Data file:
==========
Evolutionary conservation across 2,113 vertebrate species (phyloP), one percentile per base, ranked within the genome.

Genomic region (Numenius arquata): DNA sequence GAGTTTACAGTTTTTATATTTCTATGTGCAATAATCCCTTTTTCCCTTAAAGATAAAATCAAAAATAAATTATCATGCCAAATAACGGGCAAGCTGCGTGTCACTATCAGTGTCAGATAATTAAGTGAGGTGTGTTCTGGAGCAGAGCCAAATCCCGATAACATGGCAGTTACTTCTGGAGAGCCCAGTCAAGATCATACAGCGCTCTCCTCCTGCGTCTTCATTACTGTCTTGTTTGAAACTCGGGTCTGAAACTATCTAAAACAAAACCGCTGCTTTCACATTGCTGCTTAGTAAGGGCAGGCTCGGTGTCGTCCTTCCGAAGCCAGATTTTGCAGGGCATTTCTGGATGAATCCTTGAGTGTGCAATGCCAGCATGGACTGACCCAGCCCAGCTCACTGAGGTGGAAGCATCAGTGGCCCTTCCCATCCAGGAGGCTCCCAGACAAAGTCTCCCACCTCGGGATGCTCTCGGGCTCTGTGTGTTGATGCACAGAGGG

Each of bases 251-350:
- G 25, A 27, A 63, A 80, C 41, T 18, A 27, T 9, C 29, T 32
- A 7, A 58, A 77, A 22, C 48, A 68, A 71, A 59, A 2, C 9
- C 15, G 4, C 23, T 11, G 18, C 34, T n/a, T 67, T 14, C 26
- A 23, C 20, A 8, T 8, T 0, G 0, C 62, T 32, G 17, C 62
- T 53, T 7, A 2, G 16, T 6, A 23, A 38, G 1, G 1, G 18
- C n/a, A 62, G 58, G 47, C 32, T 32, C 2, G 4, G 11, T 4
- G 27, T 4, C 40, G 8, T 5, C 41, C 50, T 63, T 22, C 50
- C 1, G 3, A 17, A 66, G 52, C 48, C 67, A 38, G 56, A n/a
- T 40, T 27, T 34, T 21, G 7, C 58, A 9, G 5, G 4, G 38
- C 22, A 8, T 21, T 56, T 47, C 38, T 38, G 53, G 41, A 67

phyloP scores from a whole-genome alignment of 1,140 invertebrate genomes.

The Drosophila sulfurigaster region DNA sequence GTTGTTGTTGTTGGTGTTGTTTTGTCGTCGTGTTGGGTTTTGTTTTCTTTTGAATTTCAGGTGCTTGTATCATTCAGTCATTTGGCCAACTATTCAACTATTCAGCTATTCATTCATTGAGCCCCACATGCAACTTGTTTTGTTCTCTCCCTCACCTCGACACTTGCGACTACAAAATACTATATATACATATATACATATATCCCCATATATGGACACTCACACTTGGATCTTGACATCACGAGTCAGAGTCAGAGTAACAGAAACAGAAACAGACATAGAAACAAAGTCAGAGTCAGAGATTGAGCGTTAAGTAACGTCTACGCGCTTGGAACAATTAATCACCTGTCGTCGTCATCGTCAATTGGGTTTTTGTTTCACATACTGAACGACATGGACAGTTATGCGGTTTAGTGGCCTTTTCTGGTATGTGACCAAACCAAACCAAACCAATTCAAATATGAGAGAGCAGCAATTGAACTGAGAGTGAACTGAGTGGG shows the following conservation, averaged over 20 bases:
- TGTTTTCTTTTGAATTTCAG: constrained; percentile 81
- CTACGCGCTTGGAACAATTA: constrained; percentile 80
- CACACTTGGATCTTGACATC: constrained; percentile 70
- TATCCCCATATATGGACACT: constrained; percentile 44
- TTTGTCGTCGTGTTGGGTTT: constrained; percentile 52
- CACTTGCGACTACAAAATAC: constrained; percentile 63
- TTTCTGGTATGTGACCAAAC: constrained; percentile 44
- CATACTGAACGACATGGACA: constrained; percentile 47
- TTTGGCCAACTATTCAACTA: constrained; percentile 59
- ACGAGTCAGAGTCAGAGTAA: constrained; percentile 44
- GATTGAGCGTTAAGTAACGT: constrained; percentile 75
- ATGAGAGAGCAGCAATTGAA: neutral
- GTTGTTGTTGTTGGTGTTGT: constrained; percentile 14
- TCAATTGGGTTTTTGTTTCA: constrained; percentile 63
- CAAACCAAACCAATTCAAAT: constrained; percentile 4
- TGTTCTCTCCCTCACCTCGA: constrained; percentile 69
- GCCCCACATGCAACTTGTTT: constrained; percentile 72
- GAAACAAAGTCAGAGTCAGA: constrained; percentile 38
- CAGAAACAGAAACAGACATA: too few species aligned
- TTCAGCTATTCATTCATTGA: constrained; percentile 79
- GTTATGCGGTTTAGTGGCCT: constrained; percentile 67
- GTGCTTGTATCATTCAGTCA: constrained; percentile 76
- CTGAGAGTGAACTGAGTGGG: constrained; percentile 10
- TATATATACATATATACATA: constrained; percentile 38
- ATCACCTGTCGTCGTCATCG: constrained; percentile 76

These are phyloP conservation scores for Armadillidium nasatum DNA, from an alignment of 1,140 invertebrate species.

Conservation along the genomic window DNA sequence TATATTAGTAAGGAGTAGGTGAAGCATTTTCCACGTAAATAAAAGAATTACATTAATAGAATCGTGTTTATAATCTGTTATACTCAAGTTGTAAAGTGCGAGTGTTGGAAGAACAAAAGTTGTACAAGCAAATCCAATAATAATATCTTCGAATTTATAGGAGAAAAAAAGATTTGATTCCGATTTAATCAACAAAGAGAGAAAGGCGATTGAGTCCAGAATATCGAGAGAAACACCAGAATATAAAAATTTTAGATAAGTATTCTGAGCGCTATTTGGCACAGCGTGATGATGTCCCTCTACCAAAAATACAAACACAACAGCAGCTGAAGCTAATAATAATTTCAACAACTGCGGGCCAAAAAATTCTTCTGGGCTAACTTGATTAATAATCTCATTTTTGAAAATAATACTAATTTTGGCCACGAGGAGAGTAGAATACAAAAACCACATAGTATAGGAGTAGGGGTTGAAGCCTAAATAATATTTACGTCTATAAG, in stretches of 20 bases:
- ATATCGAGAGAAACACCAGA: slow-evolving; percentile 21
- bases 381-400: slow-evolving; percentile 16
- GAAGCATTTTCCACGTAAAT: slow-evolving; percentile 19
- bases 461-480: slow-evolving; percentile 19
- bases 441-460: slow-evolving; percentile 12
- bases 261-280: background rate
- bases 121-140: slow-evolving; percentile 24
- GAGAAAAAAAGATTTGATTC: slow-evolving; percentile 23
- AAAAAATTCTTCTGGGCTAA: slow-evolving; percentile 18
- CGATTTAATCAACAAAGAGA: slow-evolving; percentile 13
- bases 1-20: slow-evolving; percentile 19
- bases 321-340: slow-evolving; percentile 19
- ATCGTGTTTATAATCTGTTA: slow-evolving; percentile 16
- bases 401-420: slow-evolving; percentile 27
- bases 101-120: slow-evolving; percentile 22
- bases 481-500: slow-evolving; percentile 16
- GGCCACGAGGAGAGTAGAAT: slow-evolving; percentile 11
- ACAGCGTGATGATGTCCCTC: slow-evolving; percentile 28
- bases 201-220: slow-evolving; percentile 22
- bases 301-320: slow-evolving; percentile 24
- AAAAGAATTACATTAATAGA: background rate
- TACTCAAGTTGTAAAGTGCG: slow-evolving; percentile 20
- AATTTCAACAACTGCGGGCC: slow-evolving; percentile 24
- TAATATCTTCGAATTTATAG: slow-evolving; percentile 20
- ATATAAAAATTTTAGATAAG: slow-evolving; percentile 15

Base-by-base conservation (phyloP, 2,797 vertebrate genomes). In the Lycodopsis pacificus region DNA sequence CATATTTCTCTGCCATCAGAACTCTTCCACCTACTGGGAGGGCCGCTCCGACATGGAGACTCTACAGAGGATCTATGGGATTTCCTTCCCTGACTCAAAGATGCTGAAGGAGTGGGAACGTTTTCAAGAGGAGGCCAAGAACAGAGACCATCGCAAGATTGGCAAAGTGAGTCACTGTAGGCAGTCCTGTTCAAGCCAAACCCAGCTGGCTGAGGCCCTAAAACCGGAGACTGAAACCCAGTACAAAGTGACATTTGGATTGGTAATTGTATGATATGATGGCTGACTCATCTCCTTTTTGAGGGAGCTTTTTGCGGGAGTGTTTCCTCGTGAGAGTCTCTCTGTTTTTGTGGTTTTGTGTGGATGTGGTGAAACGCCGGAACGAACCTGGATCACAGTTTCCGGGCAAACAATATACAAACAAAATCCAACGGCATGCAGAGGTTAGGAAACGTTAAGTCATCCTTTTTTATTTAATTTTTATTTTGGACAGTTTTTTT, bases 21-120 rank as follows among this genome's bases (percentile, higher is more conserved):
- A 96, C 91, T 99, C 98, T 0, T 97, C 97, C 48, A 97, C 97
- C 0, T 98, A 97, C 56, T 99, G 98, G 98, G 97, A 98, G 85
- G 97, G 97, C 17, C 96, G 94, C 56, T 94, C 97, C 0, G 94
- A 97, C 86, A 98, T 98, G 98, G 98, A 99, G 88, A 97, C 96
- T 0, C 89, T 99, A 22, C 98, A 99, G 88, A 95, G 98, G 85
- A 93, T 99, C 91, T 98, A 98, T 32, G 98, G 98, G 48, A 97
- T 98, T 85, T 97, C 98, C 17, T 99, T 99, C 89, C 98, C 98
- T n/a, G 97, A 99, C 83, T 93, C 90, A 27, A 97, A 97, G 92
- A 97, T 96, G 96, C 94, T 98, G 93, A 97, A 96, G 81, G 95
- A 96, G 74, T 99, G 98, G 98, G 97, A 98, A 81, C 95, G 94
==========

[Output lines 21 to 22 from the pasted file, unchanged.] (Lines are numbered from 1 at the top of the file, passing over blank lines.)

- CACTTGCGACTACAAAATAC: constrained; percentile 63
- TTTCTGGTATGTGACCAAAC: constrained; percentile 44